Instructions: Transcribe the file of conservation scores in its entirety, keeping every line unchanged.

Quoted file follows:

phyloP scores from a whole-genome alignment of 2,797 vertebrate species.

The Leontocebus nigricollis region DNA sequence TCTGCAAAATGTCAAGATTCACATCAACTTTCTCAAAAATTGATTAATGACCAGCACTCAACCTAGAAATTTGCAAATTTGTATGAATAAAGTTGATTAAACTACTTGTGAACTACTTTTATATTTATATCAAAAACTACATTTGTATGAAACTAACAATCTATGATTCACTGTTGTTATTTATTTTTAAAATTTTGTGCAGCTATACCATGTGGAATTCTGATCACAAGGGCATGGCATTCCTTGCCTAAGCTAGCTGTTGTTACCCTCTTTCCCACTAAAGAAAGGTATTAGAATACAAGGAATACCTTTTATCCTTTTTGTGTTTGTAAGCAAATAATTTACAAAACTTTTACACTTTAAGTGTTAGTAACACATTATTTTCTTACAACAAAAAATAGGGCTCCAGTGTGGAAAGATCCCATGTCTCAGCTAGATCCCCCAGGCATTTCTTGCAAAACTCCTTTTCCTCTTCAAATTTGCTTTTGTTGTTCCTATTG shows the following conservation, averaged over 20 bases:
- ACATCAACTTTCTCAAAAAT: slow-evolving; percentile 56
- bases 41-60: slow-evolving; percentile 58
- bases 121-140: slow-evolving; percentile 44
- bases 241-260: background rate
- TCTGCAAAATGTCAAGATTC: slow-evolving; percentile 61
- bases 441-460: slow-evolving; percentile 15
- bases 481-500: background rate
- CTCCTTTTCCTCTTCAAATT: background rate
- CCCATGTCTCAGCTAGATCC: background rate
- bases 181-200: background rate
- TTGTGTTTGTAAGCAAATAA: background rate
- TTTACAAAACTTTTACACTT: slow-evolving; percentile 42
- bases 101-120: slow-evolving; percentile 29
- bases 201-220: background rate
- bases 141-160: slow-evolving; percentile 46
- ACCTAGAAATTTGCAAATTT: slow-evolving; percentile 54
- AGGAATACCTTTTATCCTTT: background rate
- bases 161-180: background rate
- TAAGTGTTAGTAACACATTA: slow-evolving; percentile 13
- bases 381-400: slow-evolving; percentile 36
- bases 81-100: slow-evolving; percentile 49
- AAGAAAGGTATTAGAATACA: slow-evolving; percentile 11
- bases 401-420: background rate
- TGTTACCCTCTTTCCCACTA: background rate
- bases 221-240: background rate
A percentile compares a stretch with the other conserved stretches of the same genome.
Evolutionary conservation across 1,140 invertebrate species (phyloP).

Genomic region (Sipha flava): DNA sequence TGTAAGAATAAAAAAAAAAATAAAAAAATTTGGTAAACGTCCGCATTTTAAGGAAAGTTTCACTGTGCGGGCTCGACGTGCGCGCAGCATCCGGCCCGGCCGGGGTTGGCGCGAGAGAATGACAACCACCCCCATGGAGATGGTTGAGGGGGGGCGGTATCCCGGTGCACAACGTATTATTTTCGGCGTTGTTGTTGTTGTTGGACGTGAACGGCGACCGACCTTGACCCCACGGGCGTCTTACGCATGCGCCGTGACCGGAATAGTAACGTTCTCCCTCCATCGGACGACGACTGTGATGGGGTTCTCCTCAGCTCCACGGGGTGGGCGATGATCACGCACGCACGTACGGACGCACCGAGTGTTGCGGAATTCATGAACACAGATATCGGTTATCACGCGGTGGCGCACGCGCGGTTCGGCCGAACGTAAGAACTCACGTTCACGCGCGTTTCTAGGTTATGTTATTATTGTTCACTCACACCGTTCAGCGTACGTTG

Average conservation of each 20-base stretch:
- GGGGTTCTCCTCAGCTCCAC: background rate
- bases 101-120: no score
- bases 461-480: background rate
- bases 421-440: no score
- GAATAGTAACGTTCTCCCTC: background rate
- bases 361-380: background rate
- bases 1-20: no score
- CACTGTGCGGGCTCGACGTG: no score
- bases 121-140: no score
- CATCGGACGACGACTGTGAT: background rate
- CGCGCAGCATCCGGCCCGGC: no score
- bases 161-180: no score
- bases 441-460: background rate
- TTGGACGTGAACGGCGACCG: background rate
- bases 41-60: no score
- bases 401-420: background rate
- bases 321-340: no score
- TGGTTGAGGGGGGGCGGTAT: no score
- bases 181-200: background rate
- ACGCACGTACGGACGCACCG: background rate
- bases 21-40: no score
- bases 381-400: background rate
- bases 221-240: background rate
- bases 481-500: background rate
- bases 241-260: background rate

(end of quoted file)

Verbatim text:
phyloP scores from a whole-genome alignment of 2,797 vertebrate species.

The Leontocebus nigricollis region DNA sequence TCTGCAAAATGTCAAGATTCACATCAACTTTCTCAAAAATTGATTAATGACCAGCACTCAACCTAGAAATTTGCAAATTTGTATGAATAAAGTTGATTAAACTACTTGTGAACTACTTTTATATTTATATCAAAAACTACATTTGTATGAAACTAACAATCTATGATTCACTGTTGTTATTTATTTTTAAAATTTTGTGCAGCTATACCATGTGGAATTCTGATCACAAGGGCATGGCATTCCTTGCCTAAGCTAGCTGTTGTTACCCTCTTTCCCACTAAAGAAAGGTATTAGAATACAAGGAATACCTTTTATCCTTTTTGTGTTTGTAAGCAAATAATTTACAAAACTTTTACACTTTAAGTGTTAGTAACACATTATTTTCTTACAACAAAAAATAGGGCTCCAGTGTGGAAAGATCCCATGTCTCAGCTAGATCCCCCAGGCATTTCTTGCAAAACTCCTTTTCCTCTTCAAATTTGCTTTTGTTGTTCCTATTG shows the following conservation, averaged over 20 bases:
- ACATCAACTTTCTCAAAAAT: slow-evolving; percentile 56
- bases 41-60: slow-evolving; percentile 58
- bases 121-140: slow-evolving; percentile 44
- bases 241-260: background rate
- TCTGCAAAATGTCAAGATTC: slow-evolving; percentile 61
- bases 441-460: slow-evolving; percentile 15
- bases 481-500: background rate
- CTCCTTTTCCTCTTCAAATT: background rate
- CCCATGTCTCAGCTAGATCC: background rate
- bases 181-200: background rate
- TTGTGTTTGTAAGCAAATAA: background rate
- TTTACAAAACTTTTACACTT: slow-evolving; percentile 42
- bases 101-120: slow-evolving; percentile 29
- bases 201-220: background rate
- bases 141-160: slow-evolving; percentile 46
- ACCTAGAAATTTGCAAATTT: slow-evolving; percentile 54
- AGGAATACCTTTTATCCTTT: background rate
- bases 161-180: background rate
- TAAGTGTTAGTAACACATTA: slow-evolving; percentile 13
- bases 381-400: slow-evolving; percentile 36
- bases 81-100: slow-evolving; percentile 49
- AAGAAAGGTATTAGAATACA: slow-evolving; percentile 11
- bases 401-420: background rate
- TGTTACCCTCTTTCCCACTA: background rate
- bases 221-240: background rate
A percentile compares a stretch with the other conserved stretches of the same genome.
Evolutionary conservation across 1,140 invertebrate species (phyloP).

Genomic region (Sipha flava): DNA sequence TGTAAGAATAAAAAAAAAAATAAAAAAATTTGGTAAACGTCCGCATTTTAAGGAAAGTTTCACTGTGCGGGCTCGACGTGCGCGCAGCATCCGGCCCGGCCGGGGTTGGCGCGAGAGAATGACAACCACCCCCATGGAGATGGTTGAGGGGGGGCGGTATCCCGGTGCACAACGTATTATTTTCGGCGTTGTTGTTGTTGTTGGACGTGAACGGCGACCGACCTTGACCCCACGGGCGTCTTACGCATGCGCCGTGACCGGAATAGTAACGTTCTCCCTCCATCGGACGACGACTGTGATGGGGTTCTCCTCAGCTCCACGGGGTGGGCGATGATCACGCACGCACGTACGGACGCACCGAGTGTTGCGGAATTCATGAACACAGATATCGGTTATCACGCGGTGGCGCACGCGCGGTTCGGCCGAACGTAAGAACTCACGTTCACGCGCGTTTCTAGGTTATGTTATTATTGTTCACTCACACCGTTCAGCGTACGTTG

Average conservation of each 20-base stretch:
- GGGGTTCTCCTCAGCTCCAC: background rate
- bases 101-120: no score
- bases 461-480: background rate
- bases 421-440: no score
- GAATAGTAACGTTCTCCCTC: background rate
- bases 361-380: background rate
- bases 1-20: no score
- CACTGTGCGGGCTCGACGTG: no score
- bases 121-140: no score
- CATCGGACGACGACTGTGAT: background rate
- CGCGCAGCATCCGGCCCGGC: no score
- bases 161-180: no score
- bases 441-460: background rate
- TTGGACGTGAACGGCGACCG: background rate
- bases 41-60: no score
- bases 401-420: background rate
- bases 321-340: no score
- TGGTTGAGGGGGGGCGGTAT: no score
- bases 181-200: background rate
- ACGCACGTACGGACGCACCG: background rate
- bases 21-40: no score
- bases 381-400: background rate
- bases 221-240: background rate
- bases 481-500: background rate
- bases 241-260: background rate